When Bad Websites Happen to Good Companies It Can Be Costly

11 years ago   •   4 min read

By Marcia Kadanoff

We’re not in the rescue and recovery business. It only seems like we are. Recently some friends of ours who own a large and important interior design firm got in touch. They were contacting us to let us know about the launch of their new website – something which had been a year (!) in the making.

We wanted to be very excited about their brand new website. But our excitement was tempered by the fact that the website fell down in 8 different areas when it came to supporting their business needs:

Visibility in Search

The site runs 100+ pages but since many of the pages end in old-fashioned query strings that start with a question mark, Google and other search engines thinks that this kind of page is dynamic and will not index it. So the best practice is to rewrite the URL to drop the question mark, transforming a URL that looks like this:


into one that looks like this:


Both Google – and human beings – appreciate URLs that are rewritten in this way.

Responsive Design

For an interior design firm, showing off the project images at full size is critical. After all, project images show results of the interior design process. Many firms spend a lot of money getting high-impact photographs done with photographers like Matthew Millman, Joe Fletcher, Art Gray, and David Livingston – all of whom are friends of ours here at Open Marketing. Likewise, if you are a technology company, it’s likely you have screen shots and other images you want to appear at full size.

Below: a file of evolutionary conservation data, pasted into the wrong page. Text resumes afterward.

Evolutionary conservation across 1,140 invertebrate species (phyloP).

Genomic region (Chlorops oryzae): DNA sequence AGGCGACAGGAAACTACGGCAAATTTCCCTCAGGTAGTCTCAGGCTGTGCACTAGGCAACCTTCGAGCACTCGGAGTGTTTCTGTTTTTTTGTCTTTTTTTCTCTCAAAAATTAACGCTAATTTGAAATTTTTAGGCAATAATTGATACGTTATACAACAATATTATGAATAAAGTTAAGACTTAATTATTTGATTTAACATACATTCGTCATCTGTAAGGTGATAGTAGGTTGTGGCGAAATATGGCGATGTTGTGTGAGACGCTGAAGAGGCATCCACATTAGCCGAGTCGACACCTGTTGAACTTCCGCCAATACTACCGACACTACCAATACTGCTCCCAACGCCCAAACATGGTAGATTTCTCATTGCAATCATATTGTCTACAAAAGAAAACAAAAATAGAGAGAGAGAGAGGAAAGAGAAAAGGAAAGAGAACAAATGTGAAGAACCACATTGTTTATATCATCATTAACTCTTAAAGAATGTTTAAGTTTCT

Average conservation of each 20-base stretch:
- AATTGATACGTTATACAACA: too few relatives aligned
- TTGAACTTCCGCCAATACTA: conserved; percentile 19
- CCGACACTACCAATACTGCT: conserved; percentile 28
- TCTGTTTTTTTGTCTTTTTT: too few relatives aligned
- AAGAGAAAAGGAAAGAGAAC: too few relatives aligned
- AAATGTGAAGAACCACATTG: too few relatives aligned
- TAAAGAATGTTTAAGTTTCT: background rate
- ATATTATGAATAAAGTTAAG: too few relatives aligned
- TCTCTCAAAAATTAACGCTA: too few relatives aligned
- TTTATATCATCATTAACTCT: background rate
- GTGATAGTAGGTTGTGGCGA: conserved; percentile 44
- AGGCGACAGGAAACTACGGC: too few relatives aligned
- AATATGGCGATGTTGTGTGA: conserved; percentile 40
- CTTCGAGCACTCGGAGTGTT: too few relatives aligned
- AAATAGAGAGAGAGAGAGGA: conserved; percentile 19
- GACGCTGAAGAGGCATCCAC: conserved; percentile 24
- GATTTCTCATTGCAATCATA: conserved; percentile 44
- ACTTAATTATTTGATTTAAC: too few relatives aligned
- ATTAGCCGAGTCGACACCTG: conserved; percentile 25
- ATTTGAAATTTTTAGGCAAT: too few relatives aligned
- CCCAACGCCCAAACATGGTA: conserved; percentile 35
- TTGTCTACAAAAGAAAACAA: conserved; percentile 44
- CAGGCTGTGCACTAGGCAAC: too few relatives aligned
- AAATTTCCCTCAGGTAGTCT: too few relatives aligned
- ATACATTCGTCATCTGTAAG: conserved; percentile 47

Many people don’t realize that responsive design cuts both ways. Not only can you develop your website code so that pages look good on small devices – smart phones and tablets – but you can also make sure project images scale up to today’s big monitors in desktop settings.

Our friends blew it in this area. Their images were fixed size and did not scale for all users. Today we have to design for the 4 screen experience.


Clients ask us time and time again what the “number one thing” is that drives business. Our answer is consistent – that there is not one thing but two things that drive business for clients. The number one thing is your blog and the number two thing is outbound email marketing. Studies by Hubspot and others show that companies that blog get 55% more leads than companies that do not. And you can re-use the content you blog about in your email newsletter to keep yourself top of mind with prospects.

So we were puzzled why – after a full year of development – our friends at the interior design firm continued to deploy their blog over at blogspot.com – Google’s blogging engine. We have nothing against Blogspot per se. But to get the most out of your blog it needs to reside on your domain not a subdomain.

Subdomain: http://blog.yourserver.com
Directory: http://yourserver.com/blog